I don’t know what Hanukkah decorations are: we used to just light the candles; that’s all. That’s what I still do, nothing else.

    People tend to get rather aggressive when I tell them I don’t like Christmas. It's as if I’m insulting them in some way. They insist there must be something wrong with me. I don’t mind if they have fun; I just want them to let me be.

    Decorated trees are very pretty, but I feel sorry for them later, when they’ve been discarded in the streets. It’s a pathetic sight.

  4. ok, J, then it's settled? You'll be here for latkes? Do you want applesauce or sour cream or both? ♥ xoxo

  5. Mmmm... sour cream! Yes, please, M! Thanks for the invite. :-) zockso

  6. Studying with a rabbi most certainly did not make me a Jew, so you're absolutely correct on that point. I did light candles during my year of studying Judaism, but now I just visit my pals when they light theirs and appreciate the candles all over New York. I told you, I'm weird. Anyway, the holiday has as much resonance for me as the alien Christmas of my in-laws, who do Christmas COMPLETELY WRONG. I feel, in fact, celebrating with them, that there is no such thing as Christmas.

    I do find what you say about being Jewish as a state of mind and something in the blood to be pretty interesting. The rabbi told me it was in the soul; the question was, did I have a Jewish soul? I decided I didn't have any kind of soul; if I had one, it might be Jewish, but I didn't, so it's not. He would have taken great offense at your statement that Judaism is not a religion, but I doubt you're the kind of person who cares what a rabbi says. :)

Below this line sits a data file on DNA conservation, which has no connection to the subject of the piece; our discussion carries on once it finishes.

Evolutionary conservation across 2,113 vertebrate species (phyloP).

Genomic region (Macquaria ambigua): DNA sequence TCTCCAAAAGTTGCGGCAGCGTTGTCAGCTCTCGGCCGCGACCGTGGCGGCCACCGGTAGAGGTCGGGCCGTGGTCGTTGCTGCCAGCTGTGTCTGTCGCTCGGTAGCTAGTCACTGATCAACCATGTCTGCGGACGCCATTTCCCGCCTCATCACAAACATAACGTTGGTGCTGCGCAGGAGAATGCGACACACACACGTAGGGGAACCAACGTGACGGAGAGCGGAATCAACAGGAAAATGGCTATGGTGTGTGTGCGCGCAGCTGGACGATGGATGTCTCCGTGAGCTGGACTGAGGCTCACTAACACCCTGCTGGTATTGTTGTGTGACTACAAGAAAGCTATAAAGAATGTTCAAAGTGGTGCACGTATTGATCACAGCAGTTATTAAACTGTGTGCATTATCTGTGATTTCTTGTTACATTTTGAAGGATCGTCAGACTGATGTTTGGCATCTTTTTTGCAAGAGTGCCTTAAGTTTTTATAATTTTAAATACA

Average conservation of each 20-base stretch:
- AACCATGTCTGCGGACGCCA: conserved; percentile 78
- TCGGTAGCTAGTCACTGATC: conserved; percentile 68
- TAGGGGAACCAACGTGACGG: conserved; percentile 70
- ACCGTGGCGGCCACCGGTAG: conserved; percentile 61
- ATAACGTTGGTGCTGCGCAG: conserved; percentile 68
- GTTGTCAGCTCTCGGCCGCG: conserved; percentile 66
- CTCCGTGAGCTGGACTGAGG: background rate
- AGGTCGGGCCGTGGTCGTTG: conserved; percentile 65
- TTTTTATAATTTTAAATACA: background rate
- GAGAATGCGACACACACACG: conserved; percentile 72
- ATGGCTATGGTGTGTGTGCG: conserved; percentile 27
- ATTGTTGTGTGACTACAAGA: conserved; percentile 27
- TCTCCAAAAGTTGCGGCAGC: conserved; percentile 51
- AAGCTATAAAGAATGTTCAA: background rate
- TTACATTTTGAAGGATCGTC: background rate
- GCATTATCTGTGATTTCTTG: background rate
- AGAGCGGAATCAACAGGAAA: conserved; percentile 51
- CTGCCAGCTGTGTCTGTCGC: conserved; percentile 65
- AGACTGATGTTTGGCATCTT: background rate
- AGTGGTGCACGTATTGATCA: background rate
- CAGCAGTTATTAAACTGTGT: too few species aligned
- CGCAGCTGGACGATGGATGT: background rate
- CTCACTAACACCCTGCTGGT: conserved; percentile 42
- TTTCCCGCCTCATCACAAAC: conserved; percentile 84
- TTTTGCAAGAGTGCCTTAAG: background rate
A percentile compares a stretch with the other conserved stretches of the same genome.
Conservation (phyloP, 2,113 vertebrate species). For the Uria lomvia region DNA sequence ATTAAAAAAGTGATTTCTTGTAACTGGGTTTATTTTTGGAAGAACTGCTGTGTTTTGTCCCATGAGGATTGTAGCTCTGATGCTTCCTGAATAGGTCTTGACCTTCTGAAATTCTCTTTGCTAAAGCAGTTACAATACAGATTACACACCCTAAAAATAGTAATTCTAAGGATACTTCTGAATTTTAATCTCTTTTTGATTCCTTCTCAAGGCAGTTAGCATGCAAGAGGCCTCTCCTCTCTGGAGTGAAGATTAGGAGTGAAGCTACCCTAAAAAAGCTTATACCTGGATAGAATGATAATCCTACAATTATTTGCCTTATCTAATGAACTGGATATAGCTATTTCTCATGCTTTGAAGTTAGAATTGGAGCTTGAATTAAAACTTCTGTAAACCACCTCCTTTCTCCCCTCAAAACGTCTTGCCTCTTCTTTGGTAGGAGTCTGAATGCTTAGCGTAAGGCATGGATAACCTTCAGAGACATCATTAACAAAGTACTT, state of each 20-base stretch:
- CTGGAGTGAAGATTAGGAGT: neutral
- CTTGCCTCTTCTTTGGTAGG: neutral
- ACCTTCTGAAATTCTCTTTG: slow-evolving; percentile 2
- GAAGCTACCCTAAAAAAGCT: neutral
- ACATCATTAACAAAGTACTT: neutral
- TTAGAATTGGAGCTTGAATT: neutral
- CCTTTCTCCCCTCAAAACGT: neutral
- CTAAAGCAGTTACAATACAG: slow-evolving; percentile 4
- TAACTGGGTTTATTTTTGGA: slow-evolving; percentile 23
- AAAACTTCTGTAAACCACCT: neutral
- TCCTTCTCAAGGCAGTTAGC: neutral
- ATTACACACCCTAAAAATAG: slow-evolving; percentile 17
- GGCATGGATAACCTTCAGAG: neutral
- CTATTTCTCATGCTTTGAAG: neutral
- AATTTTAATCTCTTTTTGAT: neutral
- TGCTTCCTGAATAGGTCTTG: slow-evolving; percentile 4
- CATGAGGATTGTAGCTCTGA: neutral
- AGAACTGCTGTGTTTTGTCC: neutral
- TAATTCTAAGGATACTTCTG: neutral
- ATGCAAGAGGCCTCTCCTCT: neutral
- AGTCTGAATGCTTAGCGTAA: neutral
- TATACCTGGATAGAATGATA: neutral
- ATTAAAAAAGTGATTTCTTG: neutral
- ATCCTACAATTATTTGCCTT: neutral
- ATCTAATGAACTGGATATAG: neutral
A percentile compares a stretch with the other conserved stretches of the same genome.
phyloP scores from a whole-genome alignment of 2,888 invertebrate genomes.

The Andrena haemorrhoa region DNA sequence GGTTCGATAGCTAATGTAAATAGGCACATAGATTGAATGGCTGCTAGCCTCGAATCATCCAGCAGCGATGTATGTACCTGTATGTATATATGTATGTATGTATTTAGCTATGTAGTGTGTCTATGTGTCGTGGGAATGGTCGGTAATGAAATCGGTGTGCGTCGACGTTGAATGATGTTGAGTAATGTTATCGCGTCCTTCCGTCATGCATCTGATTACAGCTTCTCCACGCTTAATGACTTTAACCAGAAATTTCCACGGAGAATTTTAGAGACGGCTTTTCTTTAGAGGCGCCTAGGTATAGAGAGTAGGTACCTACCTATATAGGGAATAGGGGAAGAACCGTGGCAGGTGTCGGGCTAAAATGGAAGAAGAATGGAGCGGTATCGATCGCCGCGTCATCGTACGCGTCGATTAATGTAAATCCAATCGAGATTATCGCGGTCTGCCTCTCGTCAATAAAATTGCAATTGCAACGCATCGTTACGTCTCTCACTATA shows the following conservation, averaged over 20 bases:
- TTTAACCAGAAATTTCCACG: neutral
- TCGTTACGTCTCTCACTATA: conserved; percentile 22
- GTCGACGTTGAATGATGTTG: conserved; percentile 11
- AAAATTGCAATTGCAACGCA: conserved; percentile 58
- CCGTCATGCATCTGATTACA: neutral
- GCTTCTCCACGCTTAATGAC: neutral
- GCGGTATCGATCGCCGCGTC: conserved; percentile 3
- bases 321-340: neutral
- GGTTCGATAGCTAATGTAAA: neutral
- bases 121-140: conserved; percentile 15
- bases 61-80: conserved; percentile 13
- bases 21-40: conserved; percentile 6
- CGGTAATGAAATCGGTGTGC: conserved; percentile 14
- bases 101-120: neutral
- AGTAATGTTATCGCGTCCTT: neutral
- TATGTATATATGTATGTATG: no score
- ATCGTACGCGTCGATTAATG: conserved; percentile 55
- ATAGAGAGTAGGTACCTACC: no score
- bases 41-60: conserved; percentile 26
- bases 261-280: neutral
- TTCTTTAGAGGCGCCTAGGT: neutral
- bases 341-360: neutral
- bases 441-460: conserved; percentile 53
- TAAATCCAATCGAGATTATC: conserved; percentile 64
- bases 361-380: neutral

7. Tania, I saw a programme on TV about a Jewish group in New York who are atheist but accept and train converts - converts to atheist Jewishness! They study the history and the values, and the art and literature, and the religious events, but are not expected to believe in God. Perhaps that's the place for you?

    I have a Christian 'soul' without believing in God. By this I mean Christian morals are inculcated in me, Christian art moves me, the poetic spritual struggles of John Donne make sense to me - but I am an atheist and I believe and indeed am cheered by the belief that death is the end for me. So for someone to remain Jewish while being atheist makes sense for me too.

    Count me in with the latkes and sour cream. And the only bit of Christmas I really want to keep is pretty coloured lights all over the city. London needs cheering up in winter, as you said, Bela.

    Off topic somewhat, the outrage of people when you say you don't enjoy Christmas is pretty similar to the outrage of mothers when you say you don't want and never will want children. It's as if you are attacking their decision somehow. They call you selfish - and yet the world is overpopulated and doesn't need any more little people provided as a public service. I just don't understand it - if I said to an accountant, 'Oh, I could never be an accountant!' - which happens quite a lot in my life, strangely - they don't take it as a personal attack on them but as a simple statement about me, which it is.

  8. T, I probably didn’t express myself very well: when I said Judaism wasn’t a religion, I meant it wasn't just a religion. Of course it’s a religion, and I do care what rabbis say. In fact, I like my Judaism traditional or not at all. I want the whole caboodle: the women in a separate enclosure, etc. (like I would want the mass in Latin if I were a Catholic). Paradoxical of me, I know. Having a Jewish soul isn’t enough; you need to have been brought up by Jewish parents telling stories about the years they spent trying to escape from the Gestapo, to have seen pictures of the camps for the first time when you were three years old - that is, at the same time as your parents and their friends - and seen a whole room cry and lament as they saw concrete evidence of what had happened to their loved ones. That’s what made people of my generation Jewish, I think. I don’t know what it is for younger Jews who don’t have the same background, but I don’t think it’s just believing in the same God.